Blood Pressure Alarms

Information On Secondary Pulmonary Hypertension

Secondary pulmonary hypertension can be described as a problem of high blood pressure in the arteries of the lungs. Secondary disease or ailments are in fact the causes of secondary pulmonary hypertension. One of the symptoms of the disease is difficulty in breathing, particularly after exertion.

Augmented pressure in the blood vessels of the lungs resulting from other conditions such as CREST syndrome, scleroderma and mixed connective tissue disease can result in secondary pulmonary hypertension.

There are some other causes of secondary pulmonary hypertension. These are heart disease, lung disease, hypoxia and obstruction of the pulmonary artery by blood clots and plaque. Secondary pulmonary hypertension results in breathing difficulties as pulmonary circulation is obstructed.

The primary function of pulmonary arteries is to carry blood from right side of the heart to the lung where the blood is infused with oxygen. Damage to the pulmonary arteries makes it difficult for such blood transmission. This results in enlargement of the right side of the heart as the heart has to work harder to pump out blood.

Fortunately for us, there are a number of medications that are used to treat secondary pulmonary hypertension. Usually such treatments aim at the underlying heart disease. Vasodilators are the drugs used to expand blood vessels. Such types of medications are nitric oxide, calcium channel blockers and prostacyclin. These medications are useful for treating secondary pulmonary hypertension linked with scleroderma and HIV infection.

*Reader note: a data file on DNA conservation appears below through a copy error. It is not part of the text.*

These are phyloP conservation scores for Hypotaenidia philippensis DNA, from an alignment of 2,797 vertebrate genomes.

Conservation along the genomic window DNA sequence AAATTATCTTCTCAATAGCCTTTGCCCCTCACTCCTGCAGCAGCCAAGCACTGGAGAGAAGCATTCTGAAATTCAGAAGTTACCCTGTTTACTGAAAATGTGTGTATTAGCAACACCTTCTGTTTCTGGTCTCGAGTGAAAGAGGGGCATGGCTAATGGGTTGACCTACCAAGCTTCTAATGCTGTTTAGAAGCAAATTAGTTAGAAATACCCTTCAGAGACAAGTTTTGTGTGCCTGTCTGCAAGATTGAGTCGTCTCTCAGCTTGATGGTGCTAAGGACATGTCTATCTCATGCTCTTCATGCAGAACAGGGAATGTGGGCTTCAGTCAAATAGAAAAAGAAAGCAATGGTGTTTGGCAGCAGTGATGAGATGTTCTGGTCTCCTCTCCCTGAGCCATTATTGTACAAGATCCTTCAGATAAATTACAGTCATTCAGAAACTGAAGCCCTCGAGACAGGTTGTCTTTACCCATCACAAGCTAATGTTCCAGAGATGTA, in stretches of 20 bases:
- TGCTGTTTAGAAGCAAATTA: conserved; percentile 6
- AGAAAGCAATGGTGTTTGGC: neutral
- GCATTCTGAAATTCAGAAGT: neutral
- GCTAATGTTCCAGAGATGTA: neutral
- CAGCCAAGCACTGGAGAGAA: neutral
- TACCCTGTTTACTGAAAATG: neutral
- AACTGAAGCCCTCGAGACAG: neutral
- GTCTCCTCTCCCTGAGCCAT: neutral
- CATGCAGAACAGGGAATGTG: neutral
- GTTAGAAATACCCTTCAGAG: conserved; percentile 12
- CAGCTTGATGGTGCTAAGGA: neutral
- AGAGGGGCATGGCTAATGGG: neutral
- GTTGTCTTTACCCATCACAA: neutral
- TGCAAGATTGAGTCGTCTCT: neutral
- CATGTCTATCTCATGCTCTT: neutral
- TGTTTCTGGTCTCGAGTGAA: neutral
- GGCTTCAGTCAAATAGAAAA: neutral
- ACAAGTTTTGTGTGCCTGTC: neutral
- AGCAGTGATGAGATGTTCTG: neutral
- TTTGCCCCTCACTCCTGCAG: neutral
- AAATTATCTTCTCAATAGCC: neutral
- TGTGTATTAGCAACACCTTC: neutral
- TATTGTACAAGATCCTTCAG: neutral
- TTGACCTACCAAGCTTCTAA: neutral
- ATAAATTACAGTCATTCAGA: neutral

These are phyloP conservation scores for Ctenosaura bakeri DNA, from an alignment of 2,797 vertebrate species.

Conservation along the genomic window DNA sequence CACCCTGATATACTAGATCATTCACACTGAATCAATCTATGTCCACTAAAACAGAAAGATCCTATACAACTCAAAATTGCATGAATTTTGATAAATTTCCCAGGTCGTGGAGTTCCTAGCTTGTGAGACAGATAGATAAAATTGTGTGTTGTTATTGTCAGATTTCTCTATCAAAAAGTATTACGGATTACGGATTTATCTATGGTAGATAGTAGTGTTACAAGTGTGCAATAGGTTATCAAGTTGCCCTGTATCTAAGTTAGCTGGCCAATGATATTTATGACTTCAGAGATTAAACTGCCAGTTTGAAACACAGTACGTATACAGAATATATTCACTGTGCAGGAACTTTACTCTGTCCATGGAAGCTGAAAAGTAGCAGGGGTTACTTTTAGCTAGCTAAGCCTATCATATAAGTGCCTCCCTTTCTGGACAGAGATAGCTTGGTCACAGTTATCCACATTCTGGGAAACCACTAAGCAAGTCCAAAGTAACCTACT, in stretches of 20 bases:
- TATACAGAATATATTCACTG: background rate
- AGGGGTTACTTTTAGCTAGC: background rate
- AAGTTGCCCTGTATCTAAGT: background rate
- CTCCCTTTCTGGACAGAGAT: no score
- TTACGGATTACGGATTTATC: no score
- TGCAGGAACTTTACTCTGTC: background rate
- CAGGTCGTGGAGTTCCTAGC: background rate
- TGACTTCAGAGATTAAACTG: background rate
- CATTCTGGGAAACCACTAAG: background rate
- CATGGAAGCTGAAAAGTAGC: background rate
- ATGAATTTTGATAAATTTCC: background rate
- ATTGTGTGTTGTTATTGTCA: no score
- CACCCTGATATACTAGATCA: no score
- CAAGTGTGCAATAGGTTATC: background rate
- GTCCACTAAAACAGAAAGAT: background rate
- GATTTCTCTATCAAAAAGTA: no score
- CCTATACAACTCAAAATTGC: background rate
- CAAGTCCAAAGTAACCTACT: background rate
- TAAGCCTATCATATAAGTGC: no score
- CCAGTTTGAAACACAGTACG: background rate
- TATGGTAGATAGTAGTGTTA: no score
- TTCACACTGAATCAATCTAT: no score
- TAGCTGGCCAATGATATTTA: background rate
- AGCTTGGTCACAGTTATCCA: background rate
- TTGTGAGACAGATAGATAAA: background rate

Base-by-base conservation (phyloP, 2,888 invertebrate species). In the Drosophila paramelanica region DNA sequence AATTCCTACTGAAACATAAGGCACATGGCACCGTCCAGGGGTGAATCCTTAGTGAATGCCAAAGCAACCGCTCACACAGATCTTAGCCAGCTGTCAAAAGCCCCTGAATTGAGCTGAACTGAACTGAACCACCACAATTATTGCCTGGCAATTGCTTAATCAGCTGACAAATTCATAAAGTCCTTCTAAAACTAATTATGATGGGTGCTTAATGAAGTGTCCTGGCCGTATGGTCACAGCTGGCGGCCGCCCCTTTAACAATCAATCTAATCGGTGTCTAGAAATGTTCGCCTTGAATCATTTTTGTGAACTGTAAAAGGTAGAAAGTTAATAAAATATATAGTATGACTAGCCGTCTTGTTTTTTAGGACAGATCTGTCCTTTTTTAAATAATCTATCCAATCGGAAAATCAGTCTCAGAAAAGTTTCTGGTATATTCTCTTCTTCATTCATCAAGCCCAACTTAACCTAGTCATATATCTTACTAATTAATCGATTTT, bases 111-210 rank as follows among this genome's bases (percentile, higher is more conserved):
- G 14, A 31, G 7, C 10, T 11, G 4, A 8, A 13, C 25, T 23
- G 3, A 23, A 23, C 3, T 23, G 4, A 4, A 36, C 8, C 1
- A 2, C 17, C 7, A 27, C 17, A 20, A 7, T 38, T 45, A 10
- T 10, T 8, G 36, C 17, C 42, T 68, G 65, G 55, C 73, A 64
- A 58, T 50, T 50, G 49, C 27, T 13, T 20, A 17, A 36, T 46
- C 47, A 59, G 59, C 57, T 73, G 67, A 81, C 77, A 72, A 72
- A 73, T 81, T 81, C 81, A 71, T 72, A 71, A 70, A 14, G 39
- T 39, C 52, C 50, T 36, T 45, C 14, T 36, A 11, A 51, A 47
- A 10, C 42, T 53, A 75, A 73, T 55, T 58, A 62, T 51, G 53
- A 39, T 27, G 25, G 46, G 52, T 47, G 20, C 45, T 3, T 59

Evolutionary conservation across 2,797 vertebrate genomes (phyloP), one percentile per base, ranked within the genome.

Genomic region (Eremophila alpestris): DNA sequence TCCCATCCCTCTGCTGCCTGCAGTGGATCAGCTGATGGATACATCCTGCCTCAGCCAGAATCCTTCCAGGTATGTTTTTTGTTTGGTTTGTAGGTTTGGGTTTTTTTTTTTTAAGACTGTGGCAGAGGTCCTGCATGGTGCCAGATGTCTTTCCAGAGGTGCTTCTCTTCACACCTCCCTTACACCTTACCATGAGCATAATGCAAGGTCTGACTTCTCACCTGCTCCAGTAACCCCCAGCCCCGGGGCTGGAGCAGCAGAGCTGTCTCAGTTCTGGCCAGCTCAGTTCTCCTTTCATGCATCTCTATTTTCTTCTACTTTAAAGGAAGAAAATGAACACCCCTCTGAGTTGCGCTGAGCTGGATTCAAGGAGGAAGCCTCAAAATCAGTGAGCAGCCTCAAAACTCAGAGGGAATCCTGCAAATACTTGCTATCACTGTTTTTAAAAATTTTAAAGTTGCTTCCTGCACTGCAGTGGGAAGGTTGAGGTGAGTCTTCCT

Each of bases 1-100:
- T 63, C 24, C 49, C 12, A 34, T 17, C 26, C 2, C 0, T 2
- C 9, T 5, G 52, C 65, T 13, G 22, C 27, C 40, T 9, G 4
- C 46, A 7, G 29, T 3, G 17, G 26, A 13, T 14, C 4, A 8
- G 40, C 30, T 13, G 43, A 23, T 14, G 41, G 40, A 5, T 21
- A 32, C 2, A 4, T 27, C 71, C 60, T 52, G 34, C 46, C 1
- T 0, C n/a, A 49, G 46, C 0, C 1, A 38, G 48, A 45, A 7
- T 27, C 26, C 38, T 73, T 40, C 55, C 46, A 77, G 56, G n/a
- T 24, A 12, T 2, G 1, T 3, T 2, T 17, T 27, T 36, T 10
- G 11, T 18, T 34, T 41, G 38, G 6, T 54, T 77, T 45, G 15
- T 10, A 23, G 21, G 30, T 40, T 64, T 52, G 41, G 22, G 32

One of the vasodilators is prostacyclin which radically lessens blood pressure in the pulmonary arteries. Prostacyclin taken intravenously perks up the quality of life, boosts survival and lessens the necessity of lung transplantation. However, it is important to consult with your physician before taking any vasodilators because of their side effects.

Another drug is Bosentan which is found to be effective in some people. When a person with secondary pulmonary hypertension is administered oxygen through a mask, the increase in the level of oxygen may lessen blood pressure in pulmonary arteries. Another alternative  of treating secondary pulmonary hypertension is single or double lung transplantation. There are also therapies for secondary pulmonary hypertension that aim to remove the underlying causes.

One interesting fact regarding secondary pulmonary hypertension is that people in high altitude of 8,000 feet may suffer from it as an effect of low blood oxygen (hypoxemia). In fact, mountain climbers unfamiliar to high altitudes are also at the risk of pulmonary hypertension.